Figure 2

The crystal structure of αIIbβ3 headpiece in closed conformation. (A) Cartoon diagram of the αIIbβ3 headpiece complex with 10E5 Fab. Ca2+ and Mg2+ ions are yellow and silver spheres, respectively. (B) Superposition of the closed headpiece structure found in this study (2 molecules in one asymmetric unit, red) with the indicated previously reported structures (number of molecules per asymmetric unit). The structures were aligned on the αIIbβ-propeller and the β3 βI domains by the super command of Pymol. (C) Superposition of β3 βI domains of the closed αIIbβ3 headpiece structure in this study (red) and the closed headpiece structure of αIIbβ3 entire ectodomain (blue). Metal ions are shown as spheres. (D) 2Fo-Fc maps of metals and coordinating waters in β3 βI domain in the presence of 5mM Mg2+ and 1mM Ca2+. The maps are contoured at 1.5 σ. Ca2+ (gold) and Mg2+ (green) ions are large spheres. Waters (red) are small spheres. Nitrogen atoms are blue and oxygen atoms are red. Metal coordination and hydrogen bonds are dashed. (E) The β3 βI/Hybrid interface in the complete αIIbβ3 ectodomain structure. (F) The β3 βI/Hybrid interface in the closed headpiece structure. The 2 structures were aligned on the β3 βI domain.

In our closed headpiece structures, the conformation of the βI domain, including the metal ion binding sites, the β1-α1 loop, the α1-helix, the β6-α7 loop and the α7-helix, is essentially identical to the conformation seen in the bent ectodomain structures (Figure 2C). Very clear densities are seen for the Ca2+ in the SyMBS, the Mg2+ in the MIDAS, the Ca2+ at the ADMIDAS, and their coordinating waters in the native-2 structure in 5mM Mg2+ and 1 mM Ca2+ (Figure 2D). Similar results were obtained in the native-1 structure in 1mM Mg2+ and 1mM Ca2+, except the densities for the MIDAS Mg2+ and its coordinating waters are poorly defined.

Some variation in βI/hybrid domain orientation is seen among αIIbβ3 and αVβ3 structures with closed headpieces, and among structures with open headpieces (Table 2). The angle between the βI and hybrid domains was ∼ 12° wider in closed headpiece structures than in bent ectodomain structures (Table 2). This result was because of slight libration of the last C-terminal turn (Gly-349-Ser-353) of the α7-helix and its connecting loop to the β-strand of the hybrid domain (Figure 2C). The last turn of α-helices hydrogen bond only to preceding, and not succeeding, α-helical residues. Within the last turn of the α7-helix, beginning with Gly-349, small variations in the hydrogen bond pattern within this helical turn, and the subsequent loop permit slight rocking at the βI/hybrid interface. Similar variations (∼ 12°) in βI/hybrid domain orientation were observed among the open headpiece structures in different crystal forms (Table 2), and these also correlated with libration of the last turn of the α7-helix and the following loop to the β hybrid domain. This variation is much less than that between the open and closed headpiece (Figure 2B and Table 2).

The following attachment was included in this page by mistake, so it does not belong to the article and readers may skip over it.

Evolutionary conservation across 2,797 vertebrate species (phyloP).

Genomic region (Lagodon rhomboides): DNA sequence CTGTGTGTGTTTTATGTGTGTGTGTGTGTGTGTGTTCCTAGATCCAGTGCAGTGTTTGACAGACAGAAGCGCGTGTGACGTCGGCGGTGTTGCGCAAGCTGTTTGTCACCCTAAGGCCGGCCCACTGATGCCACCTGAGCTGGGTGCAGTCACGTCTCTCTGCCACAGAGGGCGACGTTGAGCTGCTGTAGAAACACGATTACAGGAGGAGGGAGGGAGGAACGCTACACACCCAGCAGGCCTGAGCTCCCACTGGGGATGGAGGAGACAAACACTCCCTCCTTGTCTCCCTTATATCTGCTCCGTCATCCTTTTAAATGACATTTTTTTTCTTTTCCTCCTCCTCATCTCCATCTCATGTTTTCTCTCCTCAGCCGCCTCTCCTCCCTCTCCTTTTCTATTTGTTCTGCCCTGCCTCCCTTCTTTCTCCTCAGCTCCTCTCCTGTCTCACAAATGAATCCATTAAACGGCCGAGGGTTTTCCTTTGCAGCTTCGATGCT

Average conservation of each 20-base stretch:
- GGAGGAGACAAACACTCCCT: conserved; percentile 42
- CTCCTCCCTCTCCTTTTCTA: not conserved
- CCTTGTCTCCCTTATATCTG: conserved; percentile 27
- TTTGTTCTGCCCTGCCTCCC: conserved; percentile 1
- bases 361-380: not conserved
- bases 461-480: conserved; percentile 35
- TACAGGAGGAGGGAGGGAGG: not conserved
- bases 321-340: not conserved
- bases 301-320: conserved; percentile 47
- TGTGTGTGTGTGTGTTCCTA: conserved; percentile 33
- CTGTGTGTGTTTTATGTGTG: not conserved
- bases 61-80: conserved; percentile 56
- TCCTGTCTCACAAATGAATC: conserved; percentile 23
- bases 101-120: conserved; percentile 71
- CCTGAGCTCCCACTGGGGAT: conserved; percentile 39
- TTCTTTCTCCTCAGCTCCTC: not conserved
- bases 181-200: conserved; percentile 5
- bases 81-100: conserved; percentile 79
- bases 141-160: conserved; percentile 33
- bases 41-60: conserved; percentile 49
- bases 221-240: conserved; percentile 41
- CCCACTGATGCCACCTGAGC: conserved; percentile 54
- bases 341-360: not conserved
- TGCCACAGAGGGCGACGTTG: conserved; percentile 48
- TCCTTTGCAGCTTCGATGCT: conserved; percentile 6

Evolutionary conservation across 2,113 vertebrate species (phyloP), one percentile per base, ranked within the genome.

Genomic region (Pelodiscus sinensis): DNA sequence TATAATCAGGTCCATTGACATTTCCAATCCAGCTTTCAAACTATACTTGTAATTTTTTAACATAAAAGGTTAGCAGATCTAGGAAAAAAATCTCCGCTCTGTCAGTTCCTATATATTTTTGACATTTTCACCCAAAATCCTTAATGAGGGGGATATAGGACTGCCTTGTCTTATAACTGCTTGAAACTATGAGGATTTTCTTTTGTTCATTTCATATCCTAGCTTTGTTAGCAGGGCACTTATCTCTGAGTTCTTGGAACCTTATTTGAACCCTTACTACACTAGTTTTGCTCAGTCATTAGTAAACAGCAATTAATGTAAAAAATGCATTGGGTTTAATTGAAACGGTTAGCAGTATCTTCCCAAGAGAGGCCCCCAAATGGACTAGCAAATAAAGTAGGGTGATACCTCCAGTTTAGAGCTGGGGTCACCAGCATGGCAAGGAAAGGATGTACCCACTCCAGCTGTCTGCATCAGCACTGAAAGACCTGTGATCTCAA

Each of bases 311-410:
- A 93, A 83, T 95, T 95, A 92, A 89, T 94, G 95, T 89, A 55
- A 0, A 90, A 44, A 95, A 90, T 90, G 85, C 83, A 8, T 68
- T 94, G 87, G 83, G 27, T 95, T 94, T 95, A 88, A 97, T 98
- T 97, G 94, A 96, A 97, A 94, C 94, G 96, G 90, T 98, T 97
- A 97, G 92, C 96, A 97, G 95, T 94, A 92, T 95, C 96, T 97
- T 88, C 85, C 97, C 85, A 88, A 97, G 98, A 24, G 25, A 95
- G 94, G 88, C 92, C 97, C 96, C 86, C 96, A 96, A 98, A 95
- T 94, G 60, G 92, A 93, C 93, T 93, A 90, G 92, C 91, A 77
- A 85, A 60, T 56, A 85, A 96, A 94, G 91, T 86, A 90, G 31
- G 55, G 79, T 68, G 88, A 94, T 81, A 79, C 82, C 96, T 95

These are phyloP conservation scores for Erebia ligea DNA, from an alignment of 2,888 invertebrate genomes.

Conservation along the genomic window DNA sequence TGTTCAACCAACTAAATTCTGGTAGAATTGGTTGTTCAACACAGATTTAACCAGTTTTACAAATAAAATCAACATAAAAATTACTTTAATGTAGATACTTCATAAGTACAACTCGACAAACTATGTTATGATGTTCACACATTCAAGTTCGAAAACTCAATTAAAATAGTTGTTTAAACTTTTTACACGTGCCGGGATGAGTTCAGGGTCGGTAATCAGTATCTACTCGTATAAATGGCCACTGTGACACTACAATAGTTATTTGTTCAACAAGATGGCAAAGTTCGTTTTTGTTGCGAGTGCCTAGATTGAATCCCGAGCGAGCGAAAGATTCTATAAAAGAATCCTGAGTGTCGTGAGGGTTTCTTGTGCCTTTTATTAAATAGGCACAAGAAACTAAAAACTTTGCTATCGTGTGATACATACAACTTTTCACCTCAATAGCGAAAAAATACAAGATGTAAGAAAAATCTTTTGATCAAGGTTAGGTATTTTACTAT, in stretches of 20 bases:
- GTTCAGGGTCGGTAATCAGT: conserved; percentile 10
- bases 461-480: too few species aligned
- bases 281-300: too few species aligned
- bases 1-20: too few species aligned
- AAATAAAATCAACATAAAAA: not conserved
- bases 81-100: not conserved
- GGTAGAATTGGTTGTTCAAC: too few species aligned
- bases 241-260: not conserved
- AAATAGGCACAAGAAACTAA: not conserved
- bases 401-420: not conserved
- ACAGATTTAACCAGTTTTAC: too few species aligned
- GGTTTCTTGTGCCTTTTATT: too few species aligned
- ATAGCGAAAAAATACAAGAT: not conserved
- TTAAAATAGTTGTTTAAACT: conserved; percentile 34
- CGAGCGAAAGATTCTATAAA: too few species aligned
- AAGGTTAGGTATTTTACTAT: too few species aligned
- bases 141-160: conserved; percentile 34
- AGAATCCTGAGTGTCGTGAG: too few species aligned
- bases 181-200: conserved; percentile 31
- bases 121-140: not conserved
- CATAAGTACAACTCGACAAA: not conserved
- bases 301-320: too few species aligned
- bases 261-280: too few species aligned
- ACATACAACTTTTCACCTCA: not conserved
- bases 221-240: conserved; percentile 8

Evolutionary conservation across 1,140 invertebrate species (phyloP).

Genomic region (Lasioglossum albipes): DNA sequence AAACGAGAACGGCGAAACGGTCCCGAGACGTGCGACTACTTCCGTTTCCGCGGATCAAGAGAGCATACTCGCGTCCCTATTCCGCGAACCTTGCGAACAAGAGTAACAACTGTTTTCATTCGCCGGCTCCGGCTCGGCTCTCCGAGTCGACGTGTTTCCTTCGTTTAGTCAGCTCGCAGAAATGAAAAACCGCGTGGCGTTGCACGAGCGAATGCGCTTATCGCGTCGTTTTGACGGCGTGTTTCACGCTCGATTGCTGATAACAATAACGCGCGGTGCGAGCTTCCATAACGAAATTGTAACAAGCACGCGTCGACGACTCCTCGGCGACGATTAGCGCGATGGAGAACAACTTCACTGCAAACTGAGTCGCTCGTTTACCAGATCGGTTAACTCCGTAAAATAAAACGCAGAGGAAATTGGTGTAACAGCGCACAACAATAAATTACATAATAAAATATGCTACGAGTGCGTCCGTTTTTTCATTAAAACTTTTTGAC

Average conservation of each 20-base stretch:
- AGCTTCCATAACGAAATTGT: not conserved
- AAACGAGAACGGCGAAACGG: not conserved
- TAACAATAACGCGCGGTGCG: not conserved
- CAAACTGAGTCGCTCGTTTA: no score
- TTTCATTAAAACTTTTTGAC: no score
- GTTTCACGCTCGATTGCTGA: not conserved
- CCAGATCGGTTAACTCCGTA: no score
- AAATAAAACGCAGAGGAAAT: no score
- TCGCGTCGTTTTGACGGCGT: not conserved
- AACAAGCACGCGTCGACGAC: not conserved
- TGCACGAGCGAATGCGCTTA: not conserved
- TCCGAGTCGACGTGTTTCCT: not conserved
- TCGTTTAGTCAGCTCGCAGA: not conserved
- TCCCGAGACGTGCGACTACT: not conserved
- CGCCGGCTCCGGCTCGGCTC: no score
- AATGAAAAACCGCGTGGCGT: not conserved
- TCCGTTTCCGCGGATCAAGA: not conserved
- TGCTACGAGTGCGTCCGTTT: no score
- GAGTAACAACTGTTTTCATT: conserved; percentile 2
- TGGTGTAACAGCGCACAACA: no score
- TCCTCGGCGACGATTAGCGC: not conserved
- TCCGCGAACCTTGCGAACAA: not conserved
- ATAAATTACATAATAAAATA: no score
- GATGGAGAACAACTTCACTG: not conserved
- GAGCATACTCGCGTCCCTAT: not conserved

Table 2

Degree of variation in β3 βI-hybrid domain orientation among β3 integrin structures

αIIbβ3closed headpiece*αIIbβ3 ectodomain (3FCS)*αVβ3 ectodomain (3IJE)αVβ3 liganded ectodomain (1L5G)αIIbβ3 open headpiece
αIIbβ3 closed headpiece* 3.0° 12.6°-13.3° 11.5°-13.5° 13.9°-15.9° 51.3°-62.3° 
αIIbβ3 ectodomain (3FCS)* — 0.2° 7.4°-7.4° 8.2°-8.3° 57.9°-69.7° 
αVβ3 ectodomain (3IJE) — — — 1.9° 55.1°-66.3° 
αVβ3 liganded ectodomain (1L5G) — — — — 55.5°-66.6° 
αIIbβ3 open headpiece — — — — 1.2°-12.3° 
αIIbβ3closed headpiece*αIIbβ3 ectodomain (3FCS)*αVβ3 ectodomain (3IJE)αVβ3 liganded ectodomain (1L5G)αIIbβ3 open headpiece
αIIbβ3 closed headpiece* 3.0° 12.6°-13.3° 11.5°-13.5° 13.9°-15.9° 51.3°-62.3° 
αIIbβ3 ectodomain (3FCS)* — 0.2° 7.4°-7.4° 8.2°-8.3° 57.9°-69.7° 
αVβ3 ectodomain (3IJE) — — — 1.9° 55.1°-66.3° 
αVβ3 liganded ectodomain (1L5G) — — — — 55.5°-66.6° 
αIIbβ3 open headpiece — — — — 1.2°-12.3° 

Each pair of domains from 2 molecules was superposed using the β3 βI domain, and the change in angle upon superimposing the β3 hybrid domain was calculated.

— indicates duplicates or no comparison possible because only one structure is available.

*

Two molecules in current αIIbβ3 closed headpiece structure and 2 molecules in Protein Data Bank (PDB) code 3FCS.

One molecule in Protein Data Bank 3IJE and one molecule in PDB 1L5G.